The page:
Mobility-as-a-Service: A Tentative Framework for Analysing Institutional Conditions
Paper i proceeding, 2017
A theoretical framework has been developed with the aim to generate knowledge of and policy recommendations for the promotion of integrated mobility services - or MaaS - with specific regard to institutional dimensions. These are services where a passenger’s transport needs are met by a service that not only integrates a range of mobility services, both public and private, but also provides one-stop access to all services through a common interface. These types of services are currently being developed in several cities globally, and it is essential to develop further understanding and explain how institutions can enable, but also impede, their realisation. Institutions are here defined as a relatively stable collection of rules and practices, embedded in structures that enable action. As such, the framework includes factors at the macro, meso and micro levels, thus including societal trends as well as individual's needs and behaviour. The macro level includes broader social and political factors, including both formal rules and more informal social norms and perceptions. The division between formal and informal variables recur on the meso and micro levels respectively. The meso level – which includes both public and private actors at regional and local levels – consists of both formal institutional factors such as taxation and regulations, and informal factors such as organisational culture and inherited networks between regional actors. Each actor enters the collaborative processes that signify IMS with their own ideals, interests and expectations. It is in these processes of negotiation that the framework takes its point of departure. It is also in this context that business models will be developed, another central aspect of the realisation of MaaS. Finally, the framework includes the micro level, where an individual perspective is placed at centre stage. Individuals (in their roles as citizens, customers, and users) are affected by various formal incentives and push factors, as well as more informal aspects such as self-image and social status. Findings from literature as well as different cases illuminate the framework and which institutional factors enable or constrain the development of MaaS. The findings will provide the empirical and analytical foundation for suggestions on how formal and informal rules and practices can be modified to enable new MaaS to contribute to sustainable mobility.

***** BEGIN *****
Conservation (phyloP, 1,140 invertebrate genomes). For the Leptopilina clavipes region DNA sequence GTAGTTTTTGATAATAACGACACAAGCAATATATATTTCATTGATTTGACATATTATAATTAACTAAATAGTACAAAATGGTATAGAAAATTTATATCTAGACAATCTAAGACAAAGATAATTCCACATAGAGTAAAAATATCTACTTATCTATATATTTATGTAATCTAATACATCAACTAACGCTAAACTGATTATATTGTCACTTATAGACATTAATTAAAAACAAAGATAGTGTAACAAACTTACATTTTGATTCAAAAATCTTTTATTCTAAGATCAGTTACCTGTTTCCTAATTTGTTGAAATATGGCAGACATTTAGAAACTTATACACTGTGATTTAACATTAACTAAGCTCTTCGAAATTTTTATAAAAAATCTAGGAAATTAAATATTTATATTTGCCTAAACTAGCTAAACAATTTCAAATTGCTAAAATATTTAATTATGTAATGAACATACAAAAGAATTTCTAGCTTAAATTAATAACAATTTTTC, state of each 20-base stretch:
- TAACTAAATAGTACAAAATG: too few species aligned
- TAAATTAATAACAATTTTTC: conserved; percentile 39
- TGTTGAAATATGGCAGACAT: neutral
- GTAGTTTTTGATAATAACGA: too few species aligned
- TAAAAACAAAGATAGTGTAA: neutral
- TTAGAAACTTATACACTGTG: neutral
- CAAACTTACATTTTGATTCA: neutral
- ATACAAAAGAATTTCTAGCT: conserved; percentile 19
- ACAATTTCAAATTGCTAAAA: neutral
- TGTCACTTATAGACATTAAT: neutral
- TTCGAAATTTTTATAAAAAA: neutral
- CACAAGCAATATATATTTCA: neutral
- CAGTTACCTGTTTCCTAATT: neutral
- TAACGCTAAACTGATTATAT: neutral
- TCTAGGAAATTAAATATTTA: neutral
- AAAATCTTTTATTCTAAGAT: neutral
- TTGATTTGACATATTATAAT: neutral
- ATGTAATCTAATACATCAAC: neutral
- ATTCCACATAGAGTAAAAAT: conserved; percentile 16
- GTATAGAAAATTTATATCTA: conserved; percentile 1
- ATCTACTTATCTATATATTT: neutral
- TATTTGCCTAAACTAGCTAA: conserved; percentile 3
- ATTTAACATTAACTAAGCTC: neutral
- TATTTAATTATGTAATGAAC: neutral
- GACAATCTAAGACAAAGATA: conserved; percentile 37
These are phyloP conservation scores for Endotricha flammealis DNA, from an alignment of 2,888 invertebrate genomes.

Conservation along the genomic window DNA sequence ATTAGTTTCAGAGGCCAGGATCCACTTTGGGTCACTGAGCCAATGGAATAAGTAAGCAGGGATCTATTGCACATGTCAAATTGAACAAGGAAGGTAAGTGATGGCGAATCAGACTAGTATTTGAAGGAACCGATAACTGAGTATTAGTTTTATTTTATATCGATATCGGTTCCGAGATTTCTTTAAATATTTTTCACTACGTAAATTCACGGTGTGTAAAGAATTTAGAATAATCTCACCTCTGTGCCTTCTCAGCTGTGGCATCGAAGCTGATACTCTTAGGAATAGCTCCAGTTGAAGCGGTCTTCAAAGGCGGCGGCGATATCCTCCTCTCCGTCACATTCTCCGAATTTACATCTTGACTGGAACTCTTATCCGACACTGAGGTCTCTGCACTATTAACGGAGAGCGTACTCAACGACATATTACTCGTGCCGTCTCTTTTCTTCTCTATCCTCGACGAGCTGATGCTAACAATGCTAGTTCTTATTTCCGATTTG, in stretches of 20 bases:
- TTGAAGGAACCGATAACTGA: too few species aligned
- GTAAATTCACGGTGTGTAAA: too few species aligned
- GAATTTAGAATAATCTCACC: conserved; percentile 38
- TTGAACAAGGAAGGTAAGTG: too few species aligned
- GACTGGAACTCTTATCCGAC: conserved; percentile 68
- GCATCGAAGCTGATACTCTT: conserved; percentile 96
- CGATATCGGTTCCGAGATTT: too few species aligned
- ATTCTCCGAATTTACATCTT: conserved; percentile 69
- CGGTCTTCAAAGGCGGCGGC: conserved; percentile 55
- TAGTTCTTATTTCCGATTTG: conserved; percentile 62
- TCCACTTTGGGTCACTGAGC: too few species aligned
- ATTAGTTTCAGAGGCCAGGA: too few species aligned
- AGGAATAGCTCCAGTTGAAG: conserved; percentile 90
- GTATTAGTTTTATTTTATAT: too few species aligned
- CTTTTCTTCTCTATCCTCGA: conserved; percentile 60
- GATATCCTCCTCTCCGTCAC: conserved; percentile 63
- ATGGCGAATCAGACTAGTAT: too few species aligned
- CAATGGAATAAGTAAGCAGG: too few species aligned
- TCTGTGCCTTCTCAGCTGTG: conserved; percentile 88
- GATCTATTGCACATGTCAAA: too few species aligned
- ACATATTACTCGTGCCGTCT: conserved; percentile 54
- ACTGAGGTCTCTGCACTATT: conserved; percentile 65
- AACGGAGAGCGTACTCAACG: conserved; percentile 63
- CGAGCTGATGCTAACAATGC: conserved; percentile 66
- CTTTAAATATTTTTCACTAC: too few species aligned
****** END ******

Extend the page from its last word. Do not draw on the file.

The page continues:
Full paper is available at: https://aetransport.org/past-etc-papers/conference-papers-2017?abstractId=5670&state=b
mobility as a service